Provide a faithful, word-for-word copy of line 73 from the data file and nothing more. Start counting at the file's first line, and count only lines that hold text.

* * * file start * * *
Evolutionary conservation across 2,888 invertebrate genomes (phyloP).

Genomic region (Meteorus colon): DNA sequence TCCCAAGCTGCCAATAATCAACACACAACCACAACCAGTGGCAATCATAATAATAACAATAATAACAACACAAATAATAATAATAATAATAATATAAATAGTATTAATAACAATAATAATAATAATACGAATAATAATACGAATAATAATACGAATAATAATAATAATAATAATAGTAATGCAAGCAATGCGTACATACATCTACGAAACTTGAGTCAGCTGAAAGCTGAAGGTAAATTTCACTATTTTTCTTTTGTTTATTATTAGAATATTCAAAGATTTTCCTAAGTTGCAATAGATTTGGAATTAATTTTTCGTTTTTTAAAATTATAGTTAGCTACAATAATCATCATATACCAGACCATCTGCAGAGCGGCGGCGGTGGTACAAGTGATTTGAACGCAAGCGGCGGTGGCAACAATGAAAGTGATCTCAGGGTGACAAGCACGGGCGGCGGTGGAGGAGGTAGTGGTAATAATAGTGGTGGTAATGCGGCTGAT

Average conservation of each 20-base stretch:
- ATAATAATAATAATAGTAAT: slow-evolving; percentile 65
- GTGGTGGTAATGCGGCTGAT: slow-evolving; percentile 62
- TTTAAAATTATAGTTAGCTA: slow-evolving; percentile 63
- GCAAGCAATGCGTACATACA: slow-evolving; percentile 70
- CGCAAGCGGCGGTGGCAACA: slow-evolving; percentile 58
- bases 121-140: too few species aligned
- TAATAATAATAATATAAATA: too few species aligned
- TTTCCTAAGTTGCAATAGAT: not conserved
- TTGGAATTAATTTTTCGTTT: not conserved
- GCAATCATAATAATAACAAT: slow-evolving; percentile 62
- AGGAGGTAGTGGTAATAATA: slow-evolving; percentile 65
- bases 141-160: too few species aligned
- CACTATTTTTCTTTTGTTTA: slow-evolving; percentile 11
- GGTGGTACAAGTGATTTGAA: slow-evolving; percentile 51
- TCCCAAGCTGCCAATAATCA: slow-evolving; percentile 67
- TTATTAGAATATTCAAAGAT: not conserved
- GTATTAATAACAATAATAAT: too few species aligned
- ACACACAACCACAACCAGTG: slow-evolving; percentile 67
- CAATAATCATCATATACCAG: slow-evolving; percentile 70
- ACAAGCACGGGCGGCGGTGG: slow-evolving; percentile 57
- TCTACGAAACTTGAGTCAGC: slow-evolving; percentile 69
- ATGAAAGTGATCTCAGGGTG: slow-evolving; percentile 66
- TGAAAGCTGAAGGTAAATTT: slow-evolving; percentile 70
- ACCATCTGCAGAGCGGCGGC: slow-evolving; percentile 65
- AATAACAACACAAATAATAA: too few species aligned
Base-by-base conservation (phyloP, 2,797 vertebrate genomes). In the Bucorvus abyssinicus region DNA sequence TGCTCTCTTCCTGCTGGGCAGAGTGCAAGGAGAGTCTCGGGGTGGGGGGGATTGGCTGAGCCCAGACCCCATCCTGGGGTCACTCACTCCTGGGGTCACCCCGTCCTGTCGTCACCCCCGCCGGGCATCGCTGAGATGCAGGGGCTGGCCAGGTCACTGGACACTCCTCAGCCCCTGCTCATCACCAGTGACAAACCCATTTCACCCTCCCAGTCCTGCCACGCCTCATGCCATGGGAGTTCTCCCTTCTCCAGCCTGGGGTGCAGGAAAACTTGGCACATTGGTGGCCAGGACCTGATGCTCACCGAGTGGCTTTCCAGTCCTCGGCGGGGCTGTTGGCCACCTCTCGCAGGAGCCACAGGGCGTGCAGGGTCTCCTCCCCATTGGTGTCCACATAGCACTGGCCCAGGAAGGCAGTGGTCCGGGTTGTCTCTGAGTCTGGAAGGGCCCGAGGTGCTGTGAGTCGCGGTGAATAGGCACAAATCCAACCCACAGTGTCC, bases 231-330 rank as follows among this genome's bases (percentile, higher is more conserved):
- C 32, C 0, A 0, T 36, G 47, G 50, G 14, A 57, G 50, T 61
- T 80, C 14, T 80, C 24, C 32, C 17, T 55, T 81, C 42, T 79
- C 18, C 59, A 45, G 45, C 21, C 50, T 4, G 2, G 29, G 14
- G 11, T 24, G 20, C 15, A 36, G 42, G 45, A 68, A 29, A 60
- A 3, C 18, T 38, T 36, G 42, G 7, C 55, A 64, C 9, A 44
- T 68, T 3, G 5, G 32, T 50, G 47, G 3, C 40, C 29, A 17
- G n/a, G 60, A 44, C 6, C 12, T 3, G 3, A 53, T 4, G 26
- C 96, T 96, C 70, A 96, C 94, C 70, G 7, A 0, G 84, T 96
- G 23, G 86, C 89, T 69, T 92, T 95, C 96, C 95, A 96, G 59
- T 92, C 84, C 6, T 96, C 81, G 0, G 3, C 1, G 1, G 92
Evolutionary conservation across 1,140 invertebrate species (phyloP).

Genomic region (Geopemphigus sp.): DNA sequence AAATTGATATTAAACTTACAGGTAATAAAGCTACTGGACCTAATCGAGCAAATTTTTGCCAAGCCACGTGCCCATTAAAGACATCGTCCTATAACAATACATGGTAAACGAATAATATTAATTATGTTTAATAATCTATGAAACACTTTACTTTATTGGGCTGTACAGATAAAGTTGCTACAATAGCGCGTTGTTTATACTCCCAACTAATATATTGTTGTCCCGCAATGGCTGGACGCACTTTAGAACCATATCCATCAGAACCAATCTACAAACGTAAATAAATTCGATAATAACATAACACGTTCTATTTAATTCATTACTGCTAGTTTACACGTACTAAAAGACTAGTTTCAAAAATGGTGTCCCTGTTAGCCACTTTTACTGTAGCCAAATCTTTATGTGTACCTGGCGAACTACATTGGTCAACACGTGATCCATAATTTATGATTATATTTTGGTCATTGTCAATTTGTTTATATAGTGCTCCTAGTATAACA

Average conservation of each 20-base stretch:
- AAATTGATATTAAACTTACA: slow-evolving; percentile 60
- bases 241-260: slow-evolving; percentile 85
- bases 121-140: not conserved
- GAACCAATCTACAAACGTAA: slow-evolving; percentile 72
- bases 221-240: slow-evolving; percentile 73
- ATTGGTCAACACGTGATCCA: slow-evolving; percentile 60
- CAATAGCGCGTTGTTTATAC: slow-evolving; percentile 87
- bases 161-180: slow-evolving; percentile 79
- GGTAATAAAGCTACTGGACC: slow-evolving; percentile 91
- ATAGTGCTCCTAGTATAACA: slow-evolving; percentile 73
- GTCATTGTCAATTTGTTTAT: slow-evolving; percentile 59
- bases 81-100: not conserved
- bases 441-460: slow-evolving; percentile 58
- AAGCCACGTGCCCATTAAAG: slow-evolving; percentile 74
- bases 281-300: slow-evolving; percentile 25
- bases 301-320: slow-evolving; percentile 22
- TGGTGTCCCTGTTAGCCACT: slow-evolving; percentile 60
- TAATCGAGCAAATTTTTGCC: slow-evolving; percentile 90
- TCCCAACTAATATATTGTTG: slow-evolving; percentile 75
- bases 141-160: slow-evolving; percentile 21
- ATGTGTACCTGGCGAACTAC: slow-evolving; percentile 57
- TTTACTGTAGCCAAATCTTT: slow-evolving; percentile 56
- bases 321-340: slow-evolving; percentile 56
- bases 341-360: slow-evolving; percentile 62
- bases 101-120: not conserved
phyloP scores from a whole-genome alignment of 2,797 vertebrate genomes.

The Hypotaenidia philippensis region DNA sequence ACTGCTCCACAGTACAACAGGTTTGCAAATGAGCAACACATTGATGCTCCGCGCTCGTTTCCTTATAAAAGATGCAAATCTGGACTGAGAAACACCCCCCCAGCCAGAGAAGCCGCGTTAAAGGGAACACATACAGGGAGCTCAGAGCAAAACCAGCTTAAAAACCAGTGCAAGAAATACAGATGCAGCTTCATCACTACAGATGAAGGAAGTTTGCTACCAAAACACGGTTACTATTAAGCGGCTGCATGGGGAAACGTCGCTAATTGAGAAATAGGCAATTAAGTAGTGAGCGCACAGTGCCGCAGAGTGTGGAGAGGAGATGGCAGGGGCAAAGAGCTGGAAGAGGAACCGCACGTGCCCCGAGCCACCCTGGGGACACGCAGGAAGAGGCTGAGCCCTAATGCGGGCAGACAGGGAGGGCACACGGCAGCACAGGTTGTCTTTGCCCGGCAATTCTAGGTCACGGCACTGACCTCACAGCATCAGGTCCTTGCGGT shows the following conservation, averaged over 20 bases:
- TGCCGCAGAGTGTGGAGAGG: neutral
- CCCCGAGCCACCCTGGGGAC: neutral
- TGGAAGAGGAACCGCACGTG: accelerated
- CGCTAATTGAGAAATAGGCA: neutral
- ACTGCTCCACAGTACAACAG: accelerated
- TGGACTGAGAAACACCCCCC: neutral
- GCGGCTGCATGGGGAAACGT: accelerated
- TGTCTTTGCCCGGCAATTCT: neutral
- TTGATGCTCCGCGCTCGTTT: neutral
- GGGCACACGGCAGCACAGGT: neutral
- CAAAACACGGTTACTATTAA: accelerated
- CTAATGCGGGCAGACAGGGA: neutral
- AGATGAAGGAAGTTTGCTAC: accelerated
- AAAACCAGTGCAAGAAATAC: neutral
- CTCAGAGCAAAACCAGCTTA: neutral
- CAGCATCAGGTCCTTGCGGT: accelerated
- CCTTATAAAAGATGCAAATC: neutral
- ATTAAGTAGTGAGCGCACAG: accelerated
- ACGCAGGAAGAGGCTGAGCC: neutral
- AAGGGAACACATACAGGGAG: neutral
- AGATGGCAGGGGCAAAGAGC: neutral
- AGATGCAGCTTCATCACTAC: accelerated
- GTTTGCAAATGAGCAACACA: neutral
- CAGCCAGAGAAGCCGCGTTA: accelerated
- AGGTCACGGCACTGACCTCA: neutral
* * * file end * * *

- CGCTAATTGAGAAATAGGCA: neutral